Bash decimal to binary conversion explanation

When converting decimal values to their binary representation, it is possible to use the following commands:

val=12
D2B=({0..1}{0..1}{0..1}{0..1}{0..1})
echo \${D2B[\$val]}

While this works, I am unable to understand or find why it does so. Would be great if someone could explain it or point me to a resource that does.

• HINT: what does echo {0..1}{0..1}{0..1}{0..1}{0..1} output? – steeldriver May 12 '15 at 17:55
• @iyiyy: It would be nice if you link to source of your code. – Cyrus May 12 '15 at 20:52

Brace expansion in form {x..y} give you all possible characters from range x to y. In this case, {0..1} give you 0 and 1. Combine two pieces give you 2^2 four possible values:

\$ printf %s\\n {0..1}{0..1}
00
01
10
11

Combine five pieces give you 2^5 thirty two possible values from 0 to 32 in binary form:

\$ printf %s\\n {0..1}{0..1}{0..1}{0..1}{0..1}
00000
00001
00010
00011
00100
00101
00110
00111
01000
01001
01010
01011
01100
.....
11110
11111

Saving all values in D2B array, with decimal index corresponding to it binary value. Accessing index 12 \${D2B[\$val]} gave you the binary value of 12 decimal.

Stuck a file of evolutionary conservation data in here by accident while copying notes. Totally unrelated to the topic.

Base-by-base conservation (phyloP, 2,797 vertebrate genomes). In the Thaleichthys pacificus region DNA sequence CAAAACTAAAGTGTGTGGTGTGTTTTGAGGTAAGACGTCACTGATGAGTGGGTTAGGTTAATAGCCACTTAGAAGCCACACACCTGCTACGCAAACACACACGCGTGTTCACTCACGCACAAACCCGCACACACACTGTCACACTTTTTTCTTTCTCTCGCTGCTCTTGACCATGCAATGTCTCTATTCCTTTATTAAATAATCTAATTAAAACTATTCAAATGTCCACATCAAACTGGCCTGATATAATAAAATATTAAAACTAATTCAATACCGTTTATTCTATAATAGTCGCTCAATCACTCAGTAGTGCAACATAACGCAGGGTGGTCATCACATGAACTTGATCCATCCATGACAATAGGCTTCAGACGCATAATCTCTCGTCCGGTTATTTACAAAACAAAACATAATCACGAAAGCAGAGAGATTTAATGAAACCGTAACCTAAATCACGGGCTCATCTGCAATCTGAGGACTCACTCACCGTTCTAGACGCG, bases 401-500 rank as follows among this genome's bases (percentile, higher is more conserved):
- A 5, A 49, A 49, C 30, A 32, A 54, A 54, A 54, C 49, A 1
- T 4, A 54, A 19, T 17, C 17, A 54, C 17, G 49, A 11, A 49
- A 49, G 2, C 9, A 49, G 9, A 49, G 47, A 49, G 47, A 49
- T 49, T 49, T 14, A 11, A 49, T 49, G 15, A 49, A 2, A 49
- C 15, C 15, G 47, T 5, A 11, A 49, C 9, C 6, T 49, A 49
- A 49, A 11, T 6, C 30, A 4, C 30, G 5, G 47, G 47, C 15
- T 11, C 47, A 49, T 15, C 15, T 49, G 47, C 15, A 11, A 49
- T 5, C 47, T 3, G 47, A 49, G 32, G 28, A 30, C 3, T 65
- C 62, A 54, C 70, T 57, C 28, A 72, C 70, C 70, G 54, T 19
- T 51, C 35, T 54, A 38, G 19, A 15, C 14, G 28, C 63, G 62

Actually, you can make it shorter with {x,y}:

D2B=({0,1}{0,1}{0,1}{0,1}{0,1})

First, note that this is quite a memory inefficient way to do this. You might, instead, consider the answers on this question.

As for your question, though...

D2B=({0..1}{0..1}{0..1}{0..1}{0..1})

This line creates an array called D2B that contains all possible binary values from 00000 to 11111. Brace expansions work like this:

% printf '%s %s %s\n' {0..2}{0..2}{0..2}
000 001 002
010 011 012
020 021 022
100 101 102
110 111 112
120 121 122
200 201 202
210 211 212
220 221 222

Due to the fact that brace expansions are expanded from the first to the last when they are adjoined, the array looks something like this:

00000 00001 00010 .... 11101 11110 11111

The indexes of these values correspond to the binary values contained within them, since here, brace expansions and the mathematic representations of numbers use the same rules.

As such, index 0 is 00000, index 5 is 00101, and so on. Since you pass \$val as the index to use, the binary corresponding to your value is echoed.